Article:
Official development assistance

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Official development assistance (ODA) is a term coined by the Development Assistance Committee (DAC) of the Organisation for Economic Co-operation and Development (OECD) to measure aid. The DAC first used the term in 1969. It is widely used as an indicator of international aid flow. It includes some loans.

Most ODA comes from the 30 members[1] of the DAC, or about $135 billion in 2013. A further $15.9 billion came from the European Commission and non-DAC countries gave an additional $9.4 billion. Although development aid rose in 2013 to the highest level ever recorded, a trend of a falling share of aid going to the neediest sub-Saharan African countries continued.[2]


The full definition of ODA is:

Flows of official financing administered with the promotion of the economic development and welfare of developing countries as the main objective, and which are concessional in character with a grant element of at least 25 percent (using a fixed 10 percent rate of discount). By convention, ODA flows comprise contributions of donor government agencies, at all levels, to developing countries (“bilateral ODA”) and to multilateral institutions. ODA receipts comprise disbursements by bilateral donors and multilateral institutions.

— OECD, Glossary of Statistical Terms [3]

In other words, ODA needs to contain the three elements:
(a) undertaken by the official sector (official agencies, including state and local governments, or their executive agencies)[1]
(b) with promotion of economic development and welfare as the main objective; and
(c) at concessional financial terms (if a loan, having a grant element of at least 25 per cent).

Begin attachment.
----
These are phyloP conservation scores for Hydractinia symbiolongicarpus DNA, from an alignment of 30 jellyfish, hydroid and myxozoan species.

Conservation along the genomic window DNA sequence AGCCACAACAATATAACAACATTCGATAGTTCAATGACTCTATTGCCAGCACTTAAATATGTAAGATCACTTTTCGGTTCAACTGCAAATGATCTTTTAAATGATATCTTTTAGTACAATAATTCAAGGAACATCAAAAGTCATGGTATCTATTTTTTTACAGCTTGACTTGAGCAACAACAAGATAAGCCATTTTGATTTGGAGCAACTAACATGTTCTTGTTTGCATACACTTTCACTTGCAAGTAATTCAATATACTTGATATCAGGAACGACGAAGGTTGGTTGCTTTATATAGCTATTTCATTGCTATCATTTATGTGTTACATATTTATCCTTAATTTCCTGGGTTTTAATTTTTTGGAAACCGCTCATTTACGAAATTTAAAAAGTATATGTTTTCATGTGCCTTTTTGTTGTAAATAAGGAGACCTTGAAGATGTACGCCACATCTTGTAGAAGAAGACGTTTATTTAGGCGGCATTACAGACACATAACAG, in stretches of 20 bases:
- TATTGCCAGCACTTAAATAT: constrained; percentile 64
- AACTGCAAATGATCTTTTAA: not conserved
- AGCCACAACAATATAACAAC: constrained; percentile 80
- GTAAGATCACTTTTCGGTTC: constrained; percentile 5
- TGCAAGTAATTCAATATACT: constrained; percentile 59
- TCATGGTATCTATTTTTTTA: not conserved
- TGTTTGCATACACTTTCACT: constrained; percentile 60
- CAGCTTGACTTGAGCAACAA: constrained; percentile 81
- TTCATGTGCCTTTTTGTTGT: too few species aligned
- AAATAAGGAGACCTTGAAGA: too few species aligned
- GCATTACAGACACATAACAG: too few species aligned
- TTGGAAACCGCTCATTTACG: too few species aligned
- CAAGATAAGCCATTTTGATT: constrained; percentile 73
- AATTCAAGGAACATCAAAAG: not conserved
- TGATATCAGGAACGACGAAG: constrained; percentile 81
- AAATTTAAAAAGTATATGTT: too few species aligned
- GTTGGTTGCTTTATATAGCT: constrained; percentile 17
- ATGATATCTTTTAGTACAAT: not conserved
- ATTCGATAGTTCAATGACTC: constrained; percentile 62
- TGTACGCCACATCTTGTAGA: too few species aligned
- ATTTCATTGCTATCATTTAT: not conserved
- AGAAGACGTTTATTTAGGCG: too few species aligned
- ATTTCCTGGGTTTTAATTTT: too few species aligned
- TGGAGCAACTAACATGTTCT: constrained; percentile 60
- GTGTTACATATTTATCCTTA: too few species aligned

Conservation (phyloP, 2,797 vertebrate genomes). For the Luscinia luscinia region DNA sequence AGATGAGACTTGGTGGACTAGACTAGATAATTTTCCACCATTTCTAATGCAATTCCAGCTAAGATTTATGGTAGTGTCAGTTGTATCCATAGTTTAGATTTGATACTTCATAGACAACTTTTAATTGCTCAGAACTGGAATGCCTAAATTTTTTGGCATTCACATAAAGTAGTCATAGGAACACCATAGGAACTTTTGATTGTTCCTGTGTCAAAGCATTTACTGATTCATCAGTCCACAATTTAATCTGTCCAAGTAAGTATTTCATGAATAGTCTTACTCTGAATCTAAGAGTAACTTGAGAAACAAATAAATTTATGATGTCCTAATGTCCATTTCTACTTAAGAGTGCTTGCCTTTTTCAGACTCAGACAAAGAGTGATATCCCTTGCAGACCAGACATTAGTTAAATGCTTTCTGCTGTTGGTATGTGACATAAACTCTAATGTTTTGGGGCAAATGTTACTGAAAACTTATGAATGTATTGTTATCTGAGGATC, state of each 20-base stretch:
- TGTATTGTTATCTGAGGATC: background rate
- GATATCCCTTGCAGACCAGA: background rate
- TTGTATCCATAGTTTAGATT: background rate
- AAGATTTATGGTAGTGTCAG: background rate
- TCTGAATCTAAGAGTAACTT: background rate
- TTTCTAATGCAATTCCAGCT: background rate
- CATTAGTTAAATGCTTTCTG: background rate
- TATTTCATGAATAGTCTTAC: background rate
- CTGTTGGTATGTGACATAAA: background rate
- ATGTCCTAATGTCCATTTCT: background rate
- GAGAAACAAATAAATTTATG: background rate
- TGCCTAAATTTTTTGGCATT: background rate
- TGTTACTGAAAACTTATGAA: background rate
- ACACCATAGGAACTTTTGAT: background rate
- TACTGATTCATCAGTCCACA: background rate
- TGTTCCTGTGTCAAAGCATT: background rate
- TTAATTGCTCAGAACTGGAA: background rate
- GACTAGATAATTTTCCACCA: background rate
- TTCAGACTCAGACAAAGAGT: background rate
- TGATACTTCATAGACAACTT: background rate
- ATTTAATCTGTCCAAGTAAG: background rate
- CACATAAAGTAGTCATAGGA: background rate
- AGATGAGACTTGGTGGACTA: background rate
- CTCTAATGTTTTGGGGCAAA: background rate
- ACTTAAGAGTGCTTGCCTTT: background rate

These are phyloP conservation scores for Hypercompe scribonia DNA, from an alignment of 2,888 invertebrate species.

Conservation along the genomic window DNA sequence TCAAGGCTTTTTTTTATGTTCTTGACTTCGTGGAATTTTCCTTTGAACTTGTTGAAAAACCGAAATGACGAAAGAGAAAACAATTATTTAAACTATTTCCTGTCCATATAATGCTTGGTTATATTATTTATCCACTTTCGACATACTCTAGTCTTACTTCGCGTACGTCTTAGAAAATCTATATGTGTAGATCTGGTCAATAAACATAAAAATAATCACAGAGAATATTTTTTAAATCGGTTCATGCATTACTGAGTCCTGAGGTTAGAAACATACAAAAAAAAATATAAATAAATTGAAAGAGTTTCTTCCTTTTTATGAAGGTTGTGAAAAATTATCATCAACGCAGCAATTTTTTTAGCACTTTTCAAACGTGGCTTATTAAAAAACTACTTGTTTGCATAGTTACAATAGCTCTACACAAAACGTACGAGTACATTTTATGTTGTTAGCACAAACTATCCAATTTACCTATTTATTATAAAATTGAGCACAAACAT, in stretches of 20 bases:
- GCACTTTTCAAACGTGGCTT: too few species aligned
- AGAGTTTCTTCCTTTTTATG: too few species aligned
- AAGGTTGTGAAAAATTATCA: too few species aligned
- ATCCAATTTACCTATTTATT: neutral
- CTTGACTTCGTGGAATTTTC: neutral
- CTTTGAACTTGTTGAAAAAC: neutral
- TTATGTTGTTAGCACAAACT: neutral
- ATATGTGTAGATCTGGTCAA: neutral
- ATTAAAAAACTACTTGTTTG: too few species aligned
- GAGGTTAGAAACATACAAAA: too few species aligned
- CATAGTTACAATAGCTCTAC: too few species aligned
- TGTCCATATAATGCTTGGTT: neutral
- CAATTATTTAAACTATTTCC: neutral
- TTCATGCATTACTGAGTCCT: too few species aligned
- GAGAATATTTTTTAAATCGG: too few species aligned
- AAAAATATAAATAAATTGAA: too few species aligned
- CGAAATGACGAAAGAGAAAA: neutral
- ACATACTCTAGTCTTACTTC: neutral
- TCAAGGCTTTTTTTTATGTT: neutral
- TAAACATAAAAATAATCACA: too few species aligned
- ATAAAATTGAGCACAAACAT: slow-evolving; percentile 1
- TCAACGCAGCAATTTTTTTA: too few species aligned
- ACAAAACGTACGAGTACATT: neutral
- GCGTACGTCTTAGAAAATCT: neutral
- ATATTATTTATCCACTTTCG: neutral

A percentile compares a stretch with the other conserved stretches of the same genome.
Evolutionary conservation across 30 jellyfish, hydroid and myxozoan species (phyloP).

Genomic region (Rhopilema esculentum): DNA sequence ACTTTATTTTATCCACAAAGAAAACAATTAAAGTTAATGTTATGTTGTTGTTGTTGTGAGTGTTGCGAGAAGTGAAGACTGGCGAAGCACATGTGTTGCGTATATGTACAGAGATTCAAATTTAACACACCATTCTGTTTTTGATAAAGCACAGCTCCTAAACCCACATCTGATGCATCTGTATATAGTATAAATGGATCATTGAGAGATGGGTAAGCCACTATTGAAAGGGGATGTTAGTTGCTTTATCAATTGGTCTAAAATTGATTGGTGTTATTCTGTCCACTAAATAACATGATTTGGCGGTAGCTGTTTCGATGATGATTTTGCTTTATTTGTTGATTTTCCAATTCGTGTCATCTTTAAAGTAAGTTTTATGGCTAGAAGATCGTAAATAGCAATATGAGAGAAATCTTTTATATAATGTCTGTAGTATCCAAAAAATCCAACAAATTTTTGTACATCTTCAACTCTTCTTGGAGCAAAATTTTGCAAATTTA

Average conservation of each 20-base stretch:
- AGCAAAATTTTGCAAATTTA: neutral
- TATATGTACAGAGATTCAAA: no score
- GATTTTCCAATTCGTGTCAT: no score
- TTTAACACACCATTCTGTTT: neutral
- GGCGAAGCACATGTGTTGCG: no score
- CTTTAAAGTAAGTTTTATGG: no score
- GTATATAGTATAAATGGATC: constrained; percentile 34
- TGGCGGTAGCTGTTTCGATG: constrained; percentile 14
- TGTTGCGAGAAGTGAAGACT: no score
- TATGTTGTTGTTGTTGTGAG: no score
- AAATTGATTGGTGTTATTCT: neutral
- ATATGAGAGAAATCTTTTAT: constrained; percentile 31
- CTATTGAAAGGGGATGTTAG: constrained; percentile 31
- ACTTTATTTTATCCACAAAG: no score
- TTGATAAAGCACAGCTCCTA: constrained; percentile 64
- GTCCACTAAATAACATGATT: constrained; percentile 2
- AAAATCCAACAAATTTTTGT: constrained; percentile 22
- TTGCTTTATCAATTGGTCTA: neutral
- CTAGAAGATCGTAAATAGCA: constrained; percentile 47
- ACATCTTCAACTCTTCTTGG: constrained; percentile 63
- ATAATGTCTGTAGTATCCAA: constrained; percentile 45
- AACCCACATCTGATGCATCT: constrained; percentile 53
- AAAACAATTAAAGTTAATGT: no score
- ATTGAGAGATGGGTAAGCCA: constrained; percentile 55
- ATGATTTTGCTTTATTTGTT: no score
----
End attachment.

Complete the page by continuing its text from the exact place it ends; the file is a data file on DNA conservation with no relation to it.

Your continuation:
This definition is used to exclude development aid from the two other categories of aid from DAC members:


If a donor country accords a grant or a concessional loan to Afghanistan it is classified as ODA, because it is on the Part I list.
If a donor country accords a grant or a concessional loan to Bahrain it is classified as OA, because it is on the Part II list.
If a donor country gives military assistance to any other country or territory it is classified as OOF, because it is not aimed at development.

A recent OECD DAC Commique has seen the donor community update the definition of ODA to better reflect the Sustainable Development Goals.[4][5]

Countries by development aid given

ODA volumes may be measured absolutely, by the amount transferred, or relatively, as a proportion of the donor country's economy. According to the Organisation for Economic Co-operation and Development (OECD), the top 15 countries (DAC and non-DAC members) giving the highest amounts (in absolute terms) in 2015 are as follows:[6] The European Union accumulated a higher portion of GDP as a form of foreign aid than any other economic union.[7]

  1.  United States – $31.08 billion
  2.  United Kingdom – $18.70 billion
  3.  Germany – $17.78 billion
  4.  Japan – $9.32 billion
  5.  France – $9.23 billion
  6.  Sweden – $7.09 billion
  7.  Netherlands – $5.81 billion
  8.  United Arab Emirates – $4.39 billion (non-DAC member)
  9.  Canada – $4.29 billion
  10.  Norway – $4.28 billion
  11.  Turkey – $3.91 billion (non-DAC member)
  12.  Italy – $3.84 billion
  13.   Switzerland – $3.54 billion
  14.  Australia – $3.22 billion
  15.  Denmark – $2.57 billion

Donor countries by percentage of gross national income

The OECD also lists countries by the amount of ODA they give as a percentage of their gross national income. Seven countries met the longstanding UN target for an ODA/GNI ratio of 0.7% in 2015. The top 15 DAC and non-DAC countries for 2015 are shown below:[6]